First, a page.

In my day-to-day work as a Michigan Driver’s License Restoration Lawyer, I frequently meet people who were eligible to seek Restoration of their Driver’s License, or at least seek a Clearance of a Michigan “Hold” upon their Driving Record much earlier. Their reasons for waiting are varied, but lack of funds is frequently a part of problem. In this article, I’m going to turn the tables a bit and talk about how, in some cases, not getting that License back can itself be part of the reason for a lack of funds, and how getting back on the road again, legally, is really an investment in your future.
Many people find their way to my Office after first having tried their own hand at a License Appeal, and losing. Given that 3 out of 4 Administrative Reviews are Denied, many of my new Clients hire me to get it right the second time around. Sometimes, however, people become discouraged after trying a License Appeal on their own and losing, and don’t even bother to look at their options again until some change in circumstance forces them to do so.
Beyond lack of funds, quite often, it’s a job, or the possibility of a new job, that motivates someone to really find about winning back their License, or getting a Michigan Clearance so they can get a License in a different state. Whatever the reason, almost everyone finds that being able to drive again certainly increases their options, as well as their earning potential. This is particularly true for those who live in Michigan, or any place, really, without a first-class mass transit system. By contrast, if a person lives in Chicago, or New York, and has access to a subway system that can take them pretty much any and everywhere they’d need to go, then lack of a Driver’s License isn’t such a big deal.
The inspiration for this article came, like so many others, as a result of a conversation I had with Ann, my Senior Assistant. A guy from out of state had just called and asked if we could help him out because he lost a “do-it-yourself” Administrative Appeal. He wasn’t happy to find out he was going to have to wait another year, and then complained about how he had a good job offer, but needed a License to take it. He had become eligible to file his Appeal a few years before, but didn’t feel any real push to do anything about it until the job thing came up.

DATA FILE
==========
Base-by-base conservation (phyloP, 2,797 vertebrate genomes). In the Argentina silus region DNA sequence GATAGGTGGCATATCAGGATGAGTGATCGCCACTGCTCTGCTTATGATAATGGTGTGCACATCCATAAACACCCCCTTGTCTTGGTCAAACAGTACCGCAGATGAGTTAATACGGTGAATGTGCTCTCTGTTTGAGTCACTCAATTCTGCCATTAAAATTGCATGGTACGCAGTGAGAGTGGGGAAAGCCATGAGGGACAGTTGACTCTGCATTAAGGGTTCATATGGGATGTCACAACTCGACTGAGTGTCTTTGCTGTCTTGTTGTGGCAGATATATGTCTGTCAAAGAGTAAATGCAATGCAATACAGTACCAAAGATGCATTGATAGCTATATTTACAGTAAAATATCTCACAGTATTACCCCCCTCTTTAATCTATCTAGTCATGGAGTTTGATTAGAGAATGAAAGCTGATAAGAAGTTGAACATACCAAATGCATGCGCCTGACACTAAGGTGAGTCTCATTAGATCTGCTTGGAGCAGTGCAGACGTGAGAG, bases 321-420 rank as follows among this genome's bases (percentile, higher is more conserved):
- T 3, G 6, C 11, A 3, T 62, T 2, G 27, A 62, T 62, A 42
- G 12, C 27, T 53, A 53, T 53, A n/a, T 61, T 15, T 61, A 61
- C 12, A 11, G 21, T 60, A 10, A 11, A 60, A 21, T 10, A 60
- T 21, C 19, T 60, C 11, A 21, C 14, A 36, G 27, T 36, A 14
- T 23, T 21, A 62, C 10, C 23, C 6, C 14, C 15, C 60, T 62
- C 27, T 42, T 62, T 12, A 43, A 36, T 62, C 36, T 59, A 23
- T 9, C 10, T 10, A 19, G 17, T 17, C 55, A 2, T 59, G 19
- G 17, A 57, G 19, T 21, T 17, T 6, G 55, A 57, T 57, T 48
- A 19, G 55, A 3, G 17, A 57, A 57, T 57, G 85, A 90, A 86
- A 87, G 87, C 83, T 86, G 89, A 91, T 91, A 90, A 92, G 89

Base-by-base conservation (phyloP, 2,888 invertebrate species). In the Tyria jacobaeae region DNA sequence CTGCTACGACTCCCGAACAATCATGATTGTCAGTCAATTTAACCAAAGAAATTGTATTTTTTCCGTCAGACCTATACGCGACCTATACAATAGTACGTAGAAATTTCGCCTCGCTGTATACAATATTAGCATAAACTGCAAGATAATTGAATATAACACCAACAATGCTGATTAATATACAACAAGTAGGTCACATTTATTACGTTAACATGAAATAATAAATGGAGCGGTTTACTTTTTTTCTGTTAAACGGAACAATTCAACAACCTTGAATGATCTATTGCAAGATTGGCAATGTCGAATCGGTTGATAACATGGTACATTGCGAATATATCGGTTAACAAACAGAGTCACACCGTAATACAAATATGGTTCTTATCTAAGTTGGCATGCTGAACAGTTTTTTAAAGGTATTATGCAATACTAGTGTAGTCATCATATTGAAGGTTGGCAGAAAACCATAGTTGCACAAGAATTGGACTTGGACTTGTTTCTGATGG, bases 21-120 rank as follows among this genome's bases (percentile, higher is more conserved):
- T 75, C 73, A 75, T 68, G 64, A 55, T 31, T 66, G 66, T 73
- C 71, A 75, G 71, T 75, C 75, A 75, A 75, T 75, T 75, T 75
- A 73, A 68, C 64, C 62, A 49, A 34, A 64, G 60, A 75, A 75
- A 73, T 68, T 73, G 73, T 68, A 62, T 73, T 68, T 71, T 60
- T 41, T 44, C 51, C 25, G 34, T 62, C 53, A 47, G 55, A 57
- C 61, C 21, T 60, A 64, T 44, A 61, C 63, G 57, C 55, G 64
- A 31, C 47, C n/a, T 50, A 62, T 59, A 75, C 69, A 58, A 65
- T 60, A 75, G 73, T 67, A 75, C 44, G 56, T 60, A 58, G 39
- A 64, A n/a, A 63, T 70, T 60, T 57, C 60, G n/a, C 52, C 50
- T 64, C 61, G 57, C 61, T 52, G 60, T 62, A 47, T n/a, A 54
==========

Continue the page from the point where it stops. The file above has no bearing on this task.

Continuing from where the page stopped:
Ann and I then began to discuss how many other opportunities a person may miss simply because they rely on other people to get them around. If you think about it, even if a person has a good job close by, or at least has a ride to get there, if they have no way of driving anywhere else, they probably don’t even have their eyes or ears open for a better opportunity elsewhere. In other words, they can’t really give any serious thought to the idea of finding a better job because they’re stuck.
Single people, of course, really feel the brunt of not being able to drive. Not to be too flippant about it, but it is probably NOT a great pickup line for a guy to ask a girl if she’d like to go out, and, if she says, “yes,” to then ask her to pick him up at 7. Talk about a wet blanket…
Perhaps worst of all is when a person just figures that they have to get to work, have to get around, and will just have to drive, whatever the chances. While that can work for a while, the chances of having Police contact are not so remote as to make that a good idea in the long run, and the more a person drives illegally, the greater the chance that they’ll get pulled over and be asked for their License and registration. After all, no one leaves home expecting or planning to get pulled over. It just happens. A person can be he best, most cautious driver in the world, but if they get involved in an accident, even if it wasn’t their fault, they’ll be taking their next ride in the Police car, and will be sent back to square one with respect to ever getting their License back.